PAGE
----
Ever hear of kidney stones in kids? Parents, listen up.
What you're feeding your child could end up being a real pain.
For 7-year-old Matthew Sweitzer it started with a few belly aches.
Over time, the pain got worse. Stuart Sweitzer says, "He was very uncomfortable.he was crying. He was doubled over. I knew something was definitely wrong."
There was! Matthew had kidney stones.
Doctor Alicia Neu says, "Often the kids will present with a little bit of stomach pain, but have bloody urine and that's what the parent will notice."
You wouldn't think kids could get kidney stones.
But doctors at Johns Hopkins say they're seeing the condition more often.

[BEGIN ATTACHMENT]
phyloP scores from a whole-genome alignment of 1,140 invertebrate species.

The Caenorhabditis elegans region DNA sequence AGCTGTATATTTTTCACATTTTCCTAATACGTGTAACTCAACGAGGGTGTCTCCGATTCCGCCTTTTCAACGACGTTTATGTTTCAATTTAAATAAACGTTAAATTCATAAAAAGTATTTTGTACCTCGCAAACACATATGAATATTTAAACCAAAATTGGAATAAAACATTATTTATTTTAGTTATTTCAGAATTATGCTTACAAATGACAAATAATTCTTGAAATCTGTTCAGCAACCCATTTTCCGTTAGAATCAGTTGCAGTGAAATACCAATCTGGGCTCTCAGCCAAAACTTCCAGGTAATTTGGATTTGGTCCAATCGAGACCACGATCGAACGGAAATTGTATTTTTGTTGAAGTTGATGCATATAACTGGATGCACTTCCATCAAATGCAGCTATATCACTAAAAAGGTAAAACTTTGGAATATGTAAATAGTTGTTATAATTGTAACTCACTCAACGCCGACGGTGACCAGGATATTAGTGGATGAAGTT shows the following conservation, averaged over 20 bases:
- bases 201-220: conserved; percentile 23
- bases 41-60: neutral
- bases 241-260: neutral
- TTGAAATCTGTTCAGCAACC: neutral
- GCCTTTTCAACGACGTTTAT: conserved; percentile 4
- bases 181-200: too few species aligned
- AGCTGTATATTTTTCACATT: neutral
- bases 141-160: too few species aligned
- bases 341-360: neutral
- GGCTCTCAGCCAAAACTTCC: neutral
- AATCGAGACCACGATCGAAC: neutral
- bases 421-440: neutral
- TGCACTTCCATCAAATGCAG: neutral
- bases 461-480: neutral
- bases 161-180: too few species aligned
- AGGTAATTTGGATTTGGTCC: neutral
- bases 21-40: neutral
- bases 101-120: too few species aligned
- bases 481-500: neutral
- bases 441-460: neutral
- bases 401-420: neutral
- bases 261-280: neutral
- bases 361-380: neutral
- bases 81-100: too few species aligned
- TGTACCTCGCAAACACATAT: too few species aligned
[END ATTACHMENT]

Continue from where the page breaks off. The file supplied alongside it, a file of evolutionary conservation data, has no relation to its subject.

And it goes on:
Doctor Neu says, "We actually have seen kids as young as two and three and four years of age with kidney stones.
More commonly, it's in a little bit older child, you know, a pre-teen or adolescent."
A diet loaded with salt could be the culprit.
Doctor Neu says, "Too much salt in the diet can increase the amount of calcium in the urine and increase the risk for calcium stones."
To reduce your child's risk for kidney stones, limit salty snacks like chips and pretzels.
Avoid high-sodium processed foods, including soda.
Get them to drink plenty of water instead.
Doctor Neu says, "If two or three hours goes by and they don't feel like they need to go to the bathroom, then they're not drinking enough."
Most stones will pass out of the body on their own.
But some kids, like matthew, will need to have them surgically removed.
Kidney stones are rarely a serious condition, but they are painful.